Corporate Crisis Communication

Corporate Crisis Communication Analysis
Park University, 2017

Introduction

In the business world, facing a crisis is nearly inevitable. Whether the crisis is a public spectacle on an international scale, or something that only affects local office workers, the way that a business handles a crisis is important. A business’ ability to bounce back from disaster depends heavily on their crisis communication strategy. Effective crisis communication requires not only fundamental basics, but field appropriate actions and knowledge. Different methods may be utilized by different companies, and each method’s effectiveness will vary depending on the specific circumstances the company is facing.

The purpose of this study is to thoroughly evaluate and analyze the crisis communication styles used by two different businesses during a public relations crisis. The two styles to be analyzed are that of JetBlue after their 2007 crisis, and that of Abercrombie and Fitch after their 2013 crisis. These crisis management styles will be compared to the fundamentals of crisis communication using content analysis, and the success or failure of both strategies will be reviewed. The project will conclude with suggestions regarding further research into crisis communication methods and their effectiveness.

Review of Literature

This research paper will use two main types of literature for analysis: scholarly and professional articles, and press articles.

The first scholarly sources to be analyzed provide an overview of crisis management. These sources are the article Crisis Management in Hindsight: Cognition, Communication, Coordination, and Control; and the book Public Relations Practices: Managerial Case Studies and Problems.

The next articles focus on the specific crises faced by JetBlue and Abercrombie and Fitch, respectively. “ The Handbook of Crisis Communication” and “JetBlue’s Survival School” examine JetBlue’s crisis management campaign. “Abercrombie & Fitch: Crisis Management” and “Corporate Reputation Crisis in the Digital Age…”  offer the same type of content focused on the crisis management style of Abercrombie and Fitch.

Finally, press pieces will be included to provide contextual evidence for public opinion and media reporting of the situations.

Research Methodology

In the following section, this research paper will highlight two corporate crises and evaluate the use of crisis communication management by each company involved. Using this research method, information about both companies will be gathered and analyzed so that determinations can be made about the most successful, and least successful, elements of each company’s crisis management style. Both styles will be compared to one another and to the fundamental basics of crisis management, and recommendations for further research will be discussed.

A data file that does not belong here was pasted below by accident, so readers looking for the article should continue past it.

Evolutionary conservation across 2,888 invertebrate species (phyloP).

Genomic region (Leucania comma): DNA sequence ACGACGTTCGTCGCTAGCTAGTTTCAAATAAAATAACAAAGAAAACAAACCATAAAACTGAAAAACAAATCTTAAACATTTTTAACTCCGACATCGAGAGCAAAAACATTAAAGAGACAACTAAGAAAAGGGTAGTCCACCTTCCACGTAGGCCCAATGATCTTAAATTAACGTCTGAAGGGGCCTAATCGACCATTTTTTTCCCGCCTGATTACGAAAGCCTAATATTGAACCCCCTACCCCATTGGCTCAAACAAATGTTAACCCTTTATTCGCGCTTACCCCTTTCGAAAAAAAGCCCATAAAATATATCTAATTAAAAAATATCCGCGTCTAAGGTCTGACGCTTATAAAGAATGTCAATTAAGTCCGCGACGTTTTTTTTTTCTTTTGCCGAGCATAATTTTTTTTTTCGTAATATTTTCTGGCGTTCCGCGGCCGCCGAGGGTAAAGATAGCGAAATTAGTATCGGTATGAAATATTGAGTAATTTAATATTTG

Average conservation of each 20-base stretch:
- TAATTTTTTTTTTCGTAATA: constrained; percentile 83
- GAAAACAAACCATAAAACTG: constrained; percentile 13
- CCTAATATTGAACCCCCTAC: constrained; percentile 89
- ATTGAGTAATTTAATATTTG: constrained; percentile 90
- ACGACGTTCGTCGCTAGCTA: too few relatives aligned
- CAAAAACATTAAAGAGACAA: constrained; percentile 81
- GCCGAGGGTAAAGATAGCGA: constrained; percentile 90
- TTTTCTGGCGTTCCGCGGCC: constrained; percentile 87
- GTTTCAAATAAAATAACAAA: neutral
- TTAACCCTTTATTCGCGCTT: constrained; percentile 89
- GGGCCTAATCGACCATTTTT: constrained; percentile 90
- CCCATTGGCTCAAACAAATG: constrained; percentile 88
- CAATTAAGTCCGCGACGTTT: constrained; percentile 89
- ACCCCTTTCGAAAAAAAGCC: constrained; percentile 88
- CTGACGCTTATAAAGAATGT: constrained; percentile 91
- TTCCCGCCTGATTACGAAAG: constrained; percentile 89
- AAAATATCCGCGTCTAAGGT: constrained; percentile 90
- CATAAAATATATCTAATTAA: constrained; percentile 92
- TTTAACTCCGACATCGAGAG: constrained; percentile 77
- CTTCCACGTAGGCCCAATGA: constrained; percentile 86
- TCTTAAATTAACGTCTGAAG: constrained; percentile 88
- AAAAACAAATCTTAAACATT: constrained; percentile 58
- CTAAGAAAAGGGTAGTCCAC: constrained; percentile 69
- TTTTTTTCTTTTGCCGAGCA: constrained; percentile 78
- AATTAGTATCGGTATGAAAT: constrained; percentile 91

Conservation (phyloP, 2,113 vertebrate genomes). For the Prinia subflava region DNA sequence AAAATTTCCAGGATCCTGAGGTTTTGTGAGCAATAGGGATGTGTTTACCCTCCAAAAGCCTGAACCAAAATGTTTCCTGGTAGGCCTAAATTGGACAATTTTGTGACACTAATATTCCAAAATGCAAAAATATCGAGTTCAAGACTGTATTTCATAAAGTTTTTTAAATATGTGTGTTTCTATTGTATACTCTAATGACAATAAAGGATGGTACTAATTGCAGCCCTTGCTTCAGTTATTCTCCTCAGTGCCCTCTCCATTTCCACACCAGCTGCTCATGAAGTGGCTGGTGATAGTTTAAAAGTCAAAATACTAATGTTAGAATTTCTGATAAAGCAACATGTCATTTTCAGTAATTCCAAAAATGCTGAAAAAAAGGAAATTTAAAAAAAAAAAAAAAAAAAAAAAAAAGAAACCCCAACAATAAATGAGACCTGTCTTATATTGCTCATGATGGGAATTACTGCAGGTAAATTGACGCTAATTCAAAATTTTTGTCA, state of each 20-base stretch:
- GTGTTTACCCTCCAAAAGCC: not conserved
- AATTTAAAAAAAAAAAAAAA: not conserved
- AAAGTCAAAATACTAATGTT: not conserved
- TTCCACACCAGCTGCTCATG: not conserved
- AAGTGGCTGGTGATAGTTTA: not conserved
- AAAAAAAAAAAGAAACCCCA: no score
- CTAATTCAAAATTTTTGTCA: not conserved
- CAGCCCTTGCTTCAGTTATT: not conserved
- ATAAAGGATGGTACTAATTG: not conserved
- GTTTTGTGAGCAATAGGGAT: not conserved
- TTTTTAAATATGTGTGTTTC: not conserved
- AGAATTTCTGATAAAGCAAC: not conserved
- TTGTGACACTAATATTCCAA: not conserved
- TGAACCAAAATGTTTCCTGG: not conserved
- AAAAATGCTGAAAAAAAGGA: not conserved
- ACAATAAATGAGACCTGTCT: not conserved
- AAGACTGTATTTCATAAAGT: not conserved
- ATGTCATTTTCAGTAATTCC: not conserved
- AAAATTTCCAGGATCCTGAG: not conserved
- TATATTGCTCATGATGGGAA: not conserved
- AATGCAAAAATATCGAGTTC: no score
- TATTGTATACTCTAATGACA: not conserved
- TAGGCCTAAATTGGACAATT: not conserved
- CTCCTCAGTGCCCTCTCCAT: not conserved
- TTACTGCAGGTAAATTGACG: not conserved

Results and Discussion

In order to accurately analyze the success of a company’s crisis management technique, one must first understand the basics of crisis communication and public relations. “A critical component of emergency response is cognition — that is, the capacity to recognize the degree of emerging risk to which a community is exposed and to act on that information,” (Comfort, 2007, p. 189). Simply being aware of a crisis does not constitute crisis management or crisis communication. Instead, decisions must be made and explanations must be given, as crisis management is an active undertaking as opposed to a passive one.

Standard public relations practices give businesses a basic outline on how to communicate during a crisis. This model consists of the following fundamental guidelines: “anticipate the unexpected, institute and practice a crisis communication plan for those events that may happen to your organization, train employees in what to do in these circumstances, [and] have one spokesperson communicating to the public and media during the crisis,” (Center et. al., 2007, p. 268). When a business does not follow the PR fundamental guidelines, they can find themselves unprepared to handle a crisis when it arises. It is important to note, however, that even businesses that follow the PR model closely must be able to use their cognitive abilities, and their field experience, to make effective decisions during difficult situations.